“The Latino community in Florida is eager to participate in elections. Between the 2014 general election and the midterm election of 2018, Florida Latinos experienced a 176% growth in turnout, showing that our community is energized to make our voices heard. Expanding language access will help bolster our participation and strengthen our democracy.” Nancy Batista, Florida State Director for Mi Familia Vota Education Fund

“The court decision mandates make bilingual materials accessible to all Spanish-speaking Floridians.”  said Yanidsi Velez, Florida State Director of Hispanic Federation. “With Latinos representing more than 25 percent of the Florida population, it is essential that their voices are heard in every election cycle. We have important work to do to remove barriers to voting, improve voter access and enforce the rights of all voters so that their voices are heard and their votes counted. Today, we are content that the Florida Secretary of State will uphold our nation’s democratic values.”


LatinoJustice PRLDEF works to create a more just society by using and challenging the rule of law to secure transformative, equitable and accessible justice, by empowering our community and by fostering leadership through advocacy and education.

Demos is a dynamic think-and-do tank that powers the movement for a just, inclusive, multiracial democracy. Through cutting-edge policy research, inspiring litigation, and deep relationships with grassroots organizations, Demos champions solutions that will create a democracy and economy rooted in racial equity.

SEIU Florida represents over 55,000 active and retired healthcare professionals, public employees, and property service workers in the state of Florida. SEIU members provide vital public services in Florida’s hospitals, nursing homes, public schools, community colleges, municipal and county governments, malls, and universities. With over 2.1 million members, SEIU is the fastest-growing union in North America.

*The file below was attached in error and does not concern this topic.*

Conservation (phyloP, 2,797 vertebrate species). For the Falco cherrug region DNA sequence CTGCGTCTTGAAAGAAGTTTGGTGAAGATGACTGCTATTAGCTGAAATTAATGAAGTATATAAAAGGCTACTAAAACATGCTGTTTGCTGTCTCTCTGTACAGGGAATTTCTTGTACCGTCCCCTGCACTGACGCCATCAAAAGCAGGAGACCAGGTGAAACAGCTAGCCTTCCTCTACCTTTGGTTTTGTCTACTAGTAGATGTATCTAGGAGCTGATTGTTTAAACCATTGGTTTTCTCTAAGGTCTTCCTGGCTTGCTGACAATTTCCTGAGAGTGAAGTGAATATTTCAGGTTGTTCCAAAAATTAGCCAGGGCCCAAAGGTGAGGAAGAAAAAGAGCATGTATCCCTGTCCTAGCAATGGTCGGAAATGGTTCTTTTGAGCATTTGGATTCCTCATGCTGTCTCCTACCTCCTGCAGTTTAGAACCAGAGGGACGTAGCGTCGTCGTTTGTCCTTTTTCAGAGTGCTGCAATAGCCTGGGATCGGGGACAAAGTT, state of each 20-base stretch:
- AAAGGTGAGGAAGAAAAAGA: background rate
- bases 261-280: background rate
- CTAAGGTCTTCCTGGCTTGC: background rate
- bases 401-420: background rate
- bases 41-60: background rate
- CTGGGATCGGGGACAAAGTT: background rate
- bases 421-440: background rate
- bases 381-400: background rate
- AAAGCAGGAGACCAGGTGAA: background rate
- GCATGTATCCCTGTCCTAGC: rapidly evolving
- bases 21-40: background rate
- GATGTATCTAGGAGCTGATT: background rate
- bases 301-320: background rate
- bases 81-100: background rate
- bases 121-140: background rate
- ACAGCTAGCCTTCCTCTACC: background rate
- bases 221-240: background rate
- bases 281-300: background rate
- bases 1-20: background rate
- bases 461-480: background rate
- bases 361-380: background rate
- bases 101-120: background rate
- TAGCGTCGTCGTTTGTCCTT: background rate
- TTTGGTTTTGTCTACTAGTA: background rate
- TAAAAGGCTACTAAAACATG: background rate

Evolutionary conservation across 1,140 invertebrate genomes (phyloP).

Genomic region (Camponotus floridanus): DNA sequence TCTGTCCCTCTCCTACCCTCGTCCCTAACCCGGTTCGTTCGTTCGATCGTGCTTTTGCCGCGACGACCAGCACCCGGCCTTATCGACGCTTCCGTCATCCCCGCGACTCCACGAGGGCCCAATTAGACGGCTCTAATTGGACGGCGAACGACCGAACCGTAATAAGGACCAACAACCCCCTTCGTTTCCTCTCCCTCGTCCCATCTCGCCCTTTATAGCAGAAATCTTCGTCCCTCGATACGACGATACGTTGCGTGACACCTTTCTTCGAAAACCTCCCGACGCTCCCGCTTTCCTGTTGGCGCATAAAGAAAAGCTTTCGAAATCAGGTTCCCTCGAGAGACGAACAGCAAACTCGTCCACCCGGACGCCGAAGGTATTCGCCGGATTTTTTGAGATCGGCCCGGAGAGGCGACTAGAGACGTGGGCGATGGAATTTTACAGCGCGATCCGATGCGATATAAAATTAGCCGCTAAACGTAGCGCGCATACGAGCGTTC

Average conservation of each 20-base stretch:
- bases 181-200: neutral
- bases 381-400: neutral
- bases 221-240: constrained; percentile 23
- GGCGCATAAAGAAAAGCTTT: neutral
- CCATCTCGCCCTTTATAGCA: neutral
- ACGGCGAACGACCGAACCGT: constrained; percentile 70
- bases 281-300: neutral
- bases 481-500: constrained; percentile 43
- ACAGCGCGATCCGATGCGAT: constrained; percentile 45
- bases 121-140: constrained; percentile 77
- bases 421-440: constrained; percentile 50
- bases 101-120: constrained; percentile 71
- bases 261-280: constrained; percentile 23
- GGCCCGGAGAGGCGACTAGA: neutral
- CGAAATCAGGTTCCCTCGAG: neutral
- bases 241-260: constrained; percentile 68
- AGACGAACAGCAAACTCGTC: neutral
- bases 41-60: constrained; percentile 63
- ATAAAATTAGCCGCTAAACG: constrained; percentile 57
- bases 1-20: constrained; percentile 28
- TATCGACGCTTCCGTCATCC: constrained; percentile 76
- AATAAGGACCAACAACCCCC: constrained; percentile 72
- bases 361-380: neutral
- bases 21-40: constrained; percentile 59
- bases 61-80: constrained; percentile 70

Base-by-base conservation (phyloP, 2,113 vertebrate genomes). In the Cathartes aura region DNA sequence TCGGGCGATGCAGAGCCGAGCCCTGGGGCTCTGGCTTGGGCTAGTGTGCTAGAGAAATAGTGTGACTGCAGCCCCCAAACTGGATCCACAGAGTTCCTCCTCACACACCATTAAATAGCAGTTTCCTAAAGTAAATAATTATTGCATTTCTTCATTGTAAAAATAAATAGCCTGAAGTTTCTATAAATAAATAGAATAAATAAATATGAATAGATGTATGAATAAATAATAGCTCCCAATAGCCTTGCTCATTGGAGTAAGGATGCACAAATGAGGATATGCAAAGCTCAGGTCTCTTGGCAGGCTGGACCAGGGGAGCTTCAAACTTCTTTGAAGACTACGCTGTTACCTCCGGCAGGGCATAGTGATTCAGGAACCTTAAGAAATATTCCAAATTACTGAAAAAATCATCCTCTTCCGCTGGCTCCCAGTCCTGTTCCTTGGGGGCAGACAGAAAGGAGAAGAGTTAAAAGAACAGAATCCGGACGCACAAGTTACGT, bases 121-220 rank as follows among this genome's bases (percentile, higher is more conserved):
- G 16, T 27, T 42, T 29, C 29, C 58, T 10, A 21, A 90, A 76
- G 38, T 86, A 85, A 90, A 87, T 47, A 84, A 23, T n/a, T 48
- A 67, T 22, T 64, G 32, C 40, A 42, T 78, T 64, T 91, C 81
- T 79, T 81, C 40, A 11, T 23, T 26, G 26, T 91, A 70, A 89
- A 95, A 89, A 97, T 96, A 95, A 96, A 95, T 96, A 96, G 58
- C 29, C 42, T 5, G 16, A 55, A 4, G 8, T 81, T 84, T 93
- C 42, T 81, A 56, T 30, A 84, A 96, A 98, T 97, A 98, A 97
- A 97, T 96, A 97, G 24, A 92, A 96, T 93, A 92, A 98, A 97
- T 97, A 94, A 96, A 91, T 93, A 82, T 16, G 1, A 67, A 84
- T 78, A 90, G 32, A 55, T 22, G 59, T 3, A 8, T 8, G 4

Altshuler Berzon LLP is a San Francisco law firm that specializes in labor and employment, constitutional, environmental, civil rights, campaign and election, and impact litigation, at both the trial and appellate levels, in federal and state courts, as well as before administrative agencies.

Faith in Action, formerly known as PICO National Network, is the largest grassroots, faith-based organizing network in the United States. The nonpartisan organization works with 1,000 religious congregations in more than 200 cities and towns through its 46 local and state federations. For more information, visit www.faithinaction.org.

UnidosUS, previously known as NCLR (National Council of La Raza), is the nation’s largest Hispanic civil rights and advocacy organization. Through its unique combination of expert research, advocacy, programs, and an Affiliate Network of nearly 300 community-based organizations across the United States and Puerto Rico, UnidosUS simultaneously challenges the social, economic, and political barriers that affect Latinos at the national and local levels. For more than 50 years, UnidosUS has united communities and different groups seeking common ground through collaboration, and that share a desire to make our country stronger. For more information on UnidosUS, visit www.unidosus.org or follow us on Facebook and Twitter.

Hispanic Federation (HF) is the nation’s premier Latino nonprofit membership organization. Founded in 1990, HF seeks to support Hispanic families and strengthen Latino institutions through work in the areas of education, health, immigration, civic engagement, economic empowerment, & the environment

Mi Familia Vota Education Fund is a National Latino civic engagement organization working to increase Latino civic participation. More Here: https://www.mifamiliavota.org/mi-familia-vota-education-fund/